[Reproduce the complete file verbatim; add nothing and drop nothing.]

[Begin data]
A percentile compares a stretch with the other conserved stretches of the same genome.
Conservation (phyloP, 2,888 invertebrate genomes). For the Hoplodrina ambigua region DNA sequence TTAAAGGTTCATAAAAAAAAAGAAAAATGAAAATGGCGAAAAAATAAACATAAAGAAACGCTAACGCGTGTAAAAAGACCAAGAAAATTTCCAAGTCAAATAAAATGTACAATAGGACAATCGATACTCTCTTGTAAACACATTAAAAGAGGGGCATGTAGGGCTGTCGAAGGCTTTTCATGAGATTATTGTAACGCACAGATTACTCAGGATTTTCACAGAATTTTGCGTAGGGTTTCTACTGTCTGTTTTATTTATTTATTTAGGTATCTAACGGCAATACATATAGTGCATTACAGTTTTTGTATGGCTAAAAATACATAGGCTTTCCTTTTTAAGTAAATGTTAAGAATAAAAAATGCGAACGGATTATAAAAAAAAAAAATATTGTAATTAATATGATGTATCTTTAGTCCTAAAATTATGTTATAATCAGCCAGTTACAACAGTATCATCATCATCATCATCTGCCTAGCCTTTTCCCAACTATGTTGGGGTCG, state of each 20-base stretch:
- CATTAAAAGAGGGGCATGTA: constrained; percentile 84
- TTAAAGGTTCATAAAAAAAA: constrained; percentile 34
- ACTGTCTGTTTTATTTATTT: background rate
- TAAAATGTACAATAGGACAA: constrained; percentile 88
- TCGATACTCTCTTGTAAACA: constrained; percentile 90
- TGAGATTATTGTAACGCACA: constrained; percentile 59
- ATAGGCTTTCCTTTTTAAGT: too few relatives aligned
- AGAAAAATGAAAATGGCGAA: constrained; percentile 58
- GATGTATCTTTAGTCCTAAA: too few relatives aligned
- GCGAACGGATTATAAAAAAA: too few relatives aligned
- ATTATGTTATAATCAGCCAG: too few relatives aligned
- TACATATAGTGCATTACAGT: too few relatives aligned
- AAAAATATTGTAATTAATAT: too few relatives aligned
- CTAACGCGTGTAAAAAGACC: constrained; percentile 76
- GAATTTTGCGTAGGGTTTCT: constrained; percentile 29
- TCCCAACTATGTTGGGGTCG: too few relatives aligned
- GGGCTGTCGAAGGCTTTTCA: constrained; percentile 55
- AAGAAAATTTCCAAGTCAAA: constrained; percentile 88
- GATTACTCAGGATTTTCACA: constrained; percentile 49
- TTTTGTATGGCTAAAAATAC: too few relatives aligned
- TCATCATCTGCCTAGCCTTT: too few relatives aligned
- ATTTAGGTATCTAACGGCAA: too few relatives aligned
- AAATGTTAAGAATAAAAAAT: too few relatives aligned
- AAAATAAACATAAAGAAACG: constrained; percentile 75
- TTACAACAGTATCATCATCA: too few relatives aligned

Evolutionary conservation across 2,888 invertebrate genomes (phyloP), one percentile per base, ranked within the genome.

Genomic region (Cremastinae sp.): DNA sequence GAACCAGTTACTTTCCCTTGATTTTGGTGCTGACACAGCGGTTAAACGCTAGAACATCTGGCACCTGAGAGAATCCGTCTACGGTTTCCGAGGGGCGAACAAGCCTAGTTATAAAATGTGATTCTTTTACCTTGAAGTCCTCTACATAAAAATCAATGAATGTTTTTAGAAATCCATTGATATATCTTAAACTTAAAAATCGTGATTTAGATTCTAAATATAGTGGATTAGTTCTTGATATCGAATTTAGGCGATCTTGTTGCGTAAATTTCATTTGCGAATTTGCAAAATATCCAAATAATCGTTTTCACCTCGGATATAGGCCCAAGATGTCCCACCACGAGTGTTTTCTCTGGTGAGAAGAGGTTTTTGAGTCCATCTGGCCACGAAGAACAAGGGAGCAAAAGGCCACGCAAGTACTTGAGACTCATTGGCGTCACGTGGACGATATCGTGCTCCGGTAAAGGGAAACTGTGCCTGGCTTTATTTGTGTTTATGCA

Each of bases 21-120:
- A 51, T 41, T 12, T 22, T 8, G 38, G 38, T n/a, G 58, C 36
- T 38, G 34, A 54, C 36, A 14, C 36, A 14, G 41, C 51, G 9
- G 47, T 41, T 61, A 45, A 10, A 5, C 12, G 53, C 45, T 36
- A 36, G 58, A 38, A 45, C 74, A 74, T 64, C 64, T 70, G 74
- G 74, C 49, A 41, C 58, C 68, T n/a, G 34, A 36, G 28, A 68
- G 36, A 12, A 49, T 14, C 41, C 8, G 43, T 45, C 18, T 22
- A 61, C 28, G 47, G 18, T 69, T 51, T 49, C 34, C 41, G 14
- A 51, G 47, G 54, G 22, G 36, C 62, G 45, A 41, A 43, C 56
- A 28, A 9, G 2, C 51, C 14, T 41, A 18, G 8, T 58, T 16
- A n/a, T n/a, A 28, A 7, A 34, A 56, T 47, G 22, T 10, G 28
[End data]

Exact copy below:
A percentile compares a stretch with the other conserved stretches of the same genome.
Conservation (phyloP, 2,888 invertebrate genomes). For the Hoplodrina ambigua region DNA sequence TTAAAGGTTCATAAAAAAAAAGAAAAATGAAAATGGCGAAAAAATAAACATAAAGAAACGCTAACGCGTGTAAAAAGACCAAGAAAATTTCCAAGTCAAATAAAATGTACAATAGGACAATCGATACTCTCTTGTAAACACATTAAAAGAGGGGCATGTAGGGCTGTCGAAGGCTTTTCATGAGATTATTGTAACGCACAGATTACTCAGGATTTTCACAGAATTTTGCGTAGGGTTTCTACTGTCTGTTTTATTTATTTATTTAGGTATCTAACGGCAATACATATAGTGCATTACAGTTTTTGTATGGCTAAAAATACATAGGCTTTCCTTTTTAAGTAAATGTTAAGAATAAAAAATGCGAACGGATTATAAAAAAAAAAAATATTGTAATTAATATGATGTATCTTTAGTCCTAAAATTATGTTATAATCAGCCAGTTACAACAGTATCATCATCATCATCATCTGCCTAGCCTTTTCCCAACTATGTTGGGGTCG, state of each 20-base stretch:
- CATTAAAAGAGGGGCATGTA: constrained; percentile 84
- TTAAAGGTTCATAAAAAAAA: constrained; percentile 34
- ACTGTCTGTTTTATTTATTT: background rate
- TAAAATGTACAATAGGACAA: constrained; percentile 88
- TCGATACTCTCTTGTAAACA: constrained; percentile 90
- TGAGATTATTGTAACGCACA: constrained; percentile 59
- ATAGGCTTTCCTTTTTAAGT: too few relatives aligned
- AGAAAAATGAAAATGGCGAA: constrained; percentile 58
- GATGTATCTTTAGTCCTAAA: too few relatives aligned
- GCGAACGGATTATAAAAAAA: too few relatives aligned
- ATTATGTTATAATCAGCCAG: too few relatives aligned
- TACATATAGTGCATTACAGT: too few relatives aligned
- AAAAATATTGTAATTAATAT: too few relatives aligned
- CTAACGCGTGTAAAAAGACC: constrained; percentile 76
- GAATTTTGCGTAGGGTTTCT: constrained; percentile 29
- TCCCAACTATGTTGGGGTCG: too few relatives aligned
- GGGCTGTCGAAGGCTTTTCA: constrained; percentile 55
- AAGAAAATTTCCAAGTCAAA: constrained; percentile 88
- GATTACTCAGGATTTTCACA: constrained; percentile 49
- TTTTGTATGGCTAAAAATAC: too few relatives aligned
- TCATCATCTGCCTAGCCTTT: too few relatives aligned
- ATTTAGGTATCTAACGGCAA: too few relatives aligned
- AAATGTTAAGAATAAAAAAT: too few relatives aligned
- AAAATAAACATAAAGAAACG: constrained; percentile 75
- TTACAACAGTATCATCATCA: too few relatives aligned

Evolutionary conservation across 2,888 invertebrate genomes (phyloP), one percentile per base, ranked within the genome.

Genomic region (Cremastinae sp.): DNA sequence GAACCAGTTACTTTCCCTTGATTTTGGTGCTGACACAGCGGTTAAACGCTAGAACATCTGGCACCTGAGAGAATCCGTCTACGGTTTCCGAGGGGCGAACAAGCCTAGTTATAAAATGTGATTCTTTTACCTTGAAGTCCTCTACATAAAAATCAATGAATGTTTTTAGAAATCCATTGATATATCTTAAACTTAAAAATCGTGATTTAGATTCTAAATATAGTGGATTAGTTCTTGATATCGAATTTAGGCGATCTTGTTGCGTAAATTTCATTTGCGAATTTGCAAAATATCCAAATAATCGTTTTCACCTCGGATATAGGCCCAAGATGTCCCACCACGAGTGTTTTCTCTGGTGAGAAGAGGTTTTTGAGTCCATCTGGCCACGAAGAACAAGGGAGCAAAAGGCCACGCAAGTACTTGAGACTCATTGGCGTCACGTGGACGATATCGTGCTCCGGTAAAGGGAAACTGTGCCTGGCTTTATTTGTGTTTATGCA

Each of bases 21-120:
- A 51, T 41, T 12, T 22, T 8, G 38, G 38, T n/a, G 58, C 36
- T 38, G 34, A 54, C 36, A 14, C 36, A 14, G 41, C 51, G 9
- G 47, T 41, T 61, A 45, A 10, A 5, C 12, G 53, C 45, T 36
- A 36, G 58, A 38, A 45, C 74, A 74, T 64, C 64, T 70, G 74
- G 74, C 49, A 41, C 58, C 68, T n/a, G 34, A 36, G 28, A 68
- G 36, A 12, A 49, T 14, C 41, C 8, G 43, T 45, C 18, T 22
- A 61, C 28, G 47, G 18, T 69, T 51, T 49, C 34, C 41, G 14
- A 51, G 47, G 54, G 22, G 36, C 62, G 45, A 41, A 43, C 56
- A 28, A 9, G 2, C 51, C 14, T 41, A 18, G 8, T 58, T 16
- A n/a, T n/a, A 28, A 7, A 34, A 56, T 47, G 22, T 10, G 28